Bachelor Enlisted Quarters

The Project.

Base housing is an essential part of the armed forces and its personnel’s quality of life. The new Bachelor Enlisted Quarters replaced housing that did not meet Defense Department established guidelines and goals. For the $104-million design-build project, Leighton provided geotechnical and environmental consulting services. In the San Onofre Area (52 Area), the new BEQs include 14 four-story living unit clusters. The San Mateo Area (62 Area) project includes several multi-story buildings for a total of 541 new living units.


Turner Construction Company


San Diego County, CA


  • Environmental
  • Geotechnical

Project Fact:

Camp Pendleton provides more than 7,000 housing units on base.

The Leighton Solution.

Leighton’s integrated environmental and geotechnical expertise was valuable in the collaboration with the design-build team during proposal development, continuing through the preliminary planning and design process. Recognizing the importance of fact-based decisions and the potential impact to schedules and budgets during construction, recommendations based on specific knowledge of the site conditions were expedited to allow conceptual design development and cost estimates to proceed.

Concurrent to the environmental services, Leighton conducted a full-scale geotechnical field investigation for design development. With input from the design team on the proposed site plan, we proceeded with locating existing underground utilities, coordinating with base personnel, and advancing exploratory borings, cone penetrometer tests, and test pits to evaluate the subsurface conditions. This work was planned to derive final foundation recommendations for each structure and continue the rapid forward pace of the design-build process. Environmental screening of the soils encountered in the field during the geotechnical investigation was also performed with localized areas identified that would require future treatment. Because the geotechnical and environmental staff worked together, the work was performed without interruption.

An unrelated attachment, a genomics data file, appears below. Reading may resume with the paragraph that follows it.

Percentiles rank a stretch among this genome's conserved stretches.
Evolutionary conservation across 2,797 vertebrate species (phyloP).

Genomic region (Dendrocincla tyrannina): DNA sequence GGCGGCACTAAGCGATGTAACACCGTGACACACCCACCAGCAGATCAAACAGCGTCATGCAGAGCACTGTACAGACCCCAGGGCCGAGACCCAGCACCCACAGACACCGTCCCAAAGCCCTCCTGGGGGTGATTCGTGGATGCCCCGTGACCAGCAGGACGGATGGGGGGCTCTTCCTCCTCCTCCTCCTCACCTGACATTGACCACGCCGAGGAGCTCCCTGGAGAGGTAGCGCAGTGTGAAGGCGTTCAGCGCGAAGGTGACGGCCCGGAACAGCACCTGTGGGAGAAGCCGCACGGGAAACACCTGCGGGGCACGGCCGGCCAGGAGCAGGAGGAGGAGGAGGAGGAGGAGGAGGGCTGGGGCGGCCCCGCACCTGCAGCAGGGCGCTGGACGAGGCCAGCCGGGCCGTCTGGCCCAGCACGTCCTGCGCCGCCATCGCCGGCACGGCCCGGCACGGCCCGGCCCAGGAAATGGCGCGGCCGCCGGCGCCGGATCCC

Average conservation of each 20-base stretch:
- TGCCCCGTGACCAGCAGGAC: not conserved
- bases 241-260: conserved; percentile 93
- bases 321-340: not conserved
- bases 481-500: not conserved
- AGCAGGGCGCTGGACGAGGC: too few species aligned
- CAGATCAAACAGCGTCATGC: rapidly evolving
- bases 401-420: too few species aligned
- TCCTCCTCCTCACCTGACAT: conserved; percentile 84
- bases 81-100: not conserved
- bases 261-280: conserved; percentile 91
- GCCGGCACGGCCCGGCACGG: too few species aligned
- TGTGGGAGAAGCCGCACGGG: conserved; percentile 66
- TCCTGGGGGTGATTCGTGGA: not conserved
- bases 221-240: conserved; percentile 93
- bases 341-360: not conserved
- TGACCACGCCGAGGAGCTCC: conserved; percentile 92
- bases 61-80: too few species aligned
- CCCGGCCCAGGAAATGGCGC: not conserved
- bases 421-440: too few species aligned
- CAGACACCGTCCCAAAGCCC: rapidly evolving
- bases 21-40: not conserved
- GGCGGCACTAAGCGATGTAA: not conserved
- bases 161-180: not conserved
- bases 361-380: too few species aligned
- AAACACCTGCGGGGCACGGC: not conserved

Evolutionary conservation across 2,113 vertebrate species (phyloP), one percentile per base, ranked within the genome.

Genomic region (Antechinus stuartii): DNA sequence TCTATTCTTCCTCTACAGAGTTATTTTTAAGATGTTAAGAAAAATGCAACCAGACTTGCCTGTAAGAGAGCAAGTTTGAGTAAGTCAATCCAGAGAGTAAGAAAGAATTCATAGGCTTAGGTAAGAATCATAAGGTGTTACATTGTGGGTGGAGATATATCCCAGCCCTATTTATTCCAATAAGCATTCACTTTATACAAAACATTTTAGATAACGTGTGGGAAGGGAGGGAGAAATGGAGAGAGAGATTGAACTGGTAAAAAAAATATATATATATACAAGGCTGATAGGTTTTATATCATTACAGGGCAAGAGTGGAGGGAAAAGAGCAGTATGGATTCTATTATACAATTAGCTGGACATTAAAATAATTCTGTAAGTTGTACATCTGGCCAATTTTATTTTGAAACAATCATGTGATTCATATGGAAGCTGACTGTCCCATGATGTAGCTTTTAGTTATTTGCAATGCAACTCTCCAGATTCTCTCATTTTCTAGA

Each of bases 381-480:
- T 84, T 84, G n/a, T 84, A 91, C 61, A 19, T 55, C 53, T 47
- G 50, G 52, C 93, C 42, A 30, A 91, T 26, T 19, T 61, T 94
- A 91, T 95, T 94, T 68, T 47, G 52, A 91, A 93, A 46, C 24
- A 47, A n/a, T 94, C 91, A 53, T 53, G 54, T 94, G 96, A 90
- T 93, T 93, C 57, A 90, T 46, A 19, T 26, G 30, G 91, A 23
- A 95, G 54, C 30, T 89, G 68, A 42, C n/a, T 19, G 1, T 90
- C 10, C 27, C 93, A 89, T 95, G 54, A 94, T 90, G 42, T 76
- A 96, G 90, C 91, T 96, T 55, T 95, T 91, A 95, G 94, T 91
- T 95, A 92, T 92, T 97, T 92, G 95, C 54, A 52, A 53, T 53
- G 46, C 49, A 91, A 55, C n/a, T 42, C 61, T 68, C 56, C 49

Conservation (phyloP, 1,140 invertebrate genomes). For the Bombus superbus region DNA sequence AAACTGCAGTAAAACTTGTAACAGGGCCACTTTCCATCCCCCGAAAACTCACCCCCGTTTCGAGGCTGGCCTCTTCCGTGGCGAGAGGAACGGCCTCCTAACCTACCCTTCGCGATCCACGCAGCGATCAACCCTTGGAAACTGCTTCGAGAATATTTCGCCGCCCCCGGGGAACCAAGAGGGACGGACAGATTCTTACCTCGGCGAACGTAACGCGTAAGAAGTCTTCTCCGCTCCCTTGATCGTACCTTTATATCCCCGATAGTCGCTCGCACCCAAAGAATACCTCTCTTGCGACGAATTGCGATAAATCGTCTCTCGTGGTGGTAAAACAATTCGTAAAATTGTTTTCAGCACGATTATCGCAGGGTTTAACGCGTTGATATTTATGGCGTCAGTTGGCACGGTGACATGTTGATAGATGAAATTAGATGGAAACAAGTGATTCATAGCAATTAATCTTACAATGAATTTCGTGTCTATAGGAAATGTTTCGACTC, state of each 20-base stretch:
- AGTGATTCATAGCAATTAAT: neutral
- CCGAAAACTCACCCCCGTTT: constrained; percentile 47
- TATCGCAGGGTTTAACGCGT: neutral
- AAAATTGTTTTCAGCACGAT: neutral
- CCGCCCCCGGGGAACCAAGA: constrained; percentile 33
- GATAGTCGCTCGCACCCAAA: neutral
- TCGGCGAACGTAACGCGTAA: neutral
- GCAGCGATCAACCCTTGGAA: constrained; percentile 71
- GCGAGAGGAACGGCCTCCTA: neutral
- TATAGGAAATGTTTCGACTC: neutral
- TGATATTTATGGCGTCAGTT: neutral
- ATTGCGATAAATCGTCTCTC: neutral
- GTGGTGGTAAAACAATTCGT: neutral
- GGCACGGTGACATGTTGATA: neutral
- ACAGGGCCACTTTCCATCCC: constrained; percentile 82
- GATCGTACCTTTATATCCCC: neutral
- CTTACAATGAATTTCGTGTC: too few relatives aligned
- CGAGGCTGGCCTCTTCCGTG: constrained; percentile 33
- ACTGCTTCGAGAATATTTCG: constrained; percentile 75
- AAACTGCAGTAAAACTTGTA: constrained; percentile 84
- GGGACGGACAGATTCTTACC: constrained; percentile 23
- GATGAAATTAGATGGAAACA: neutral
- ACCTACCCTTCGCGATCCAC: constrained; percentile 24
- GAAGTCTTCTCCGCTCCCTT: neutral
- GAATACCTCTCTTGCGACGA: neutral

With the project budget and schedule being a critical factor, geotechnical laboratory testing was accelerated to be able to finalize geotechnical design recommendations as soon as possible. Leighton’s team approach provided immediate and innovative solutions for challenging on-site issues and impacts to the proposed design.

Following abatement and during demolition activities, previously undisclosed underground storage tanks, oil water separators and contaminated soils were discovered. Upon discovery, Leighton immediately mobilized to observe, document, and collect samples of the tank’s contents and potentially impacted soils in the surrounding areas. Laboratory results and appropriate disposal options were conveyed to the Design-Build Team and the ROICC quickly, allowing for the seamless removal of these features with minimal disruption of demolition activities.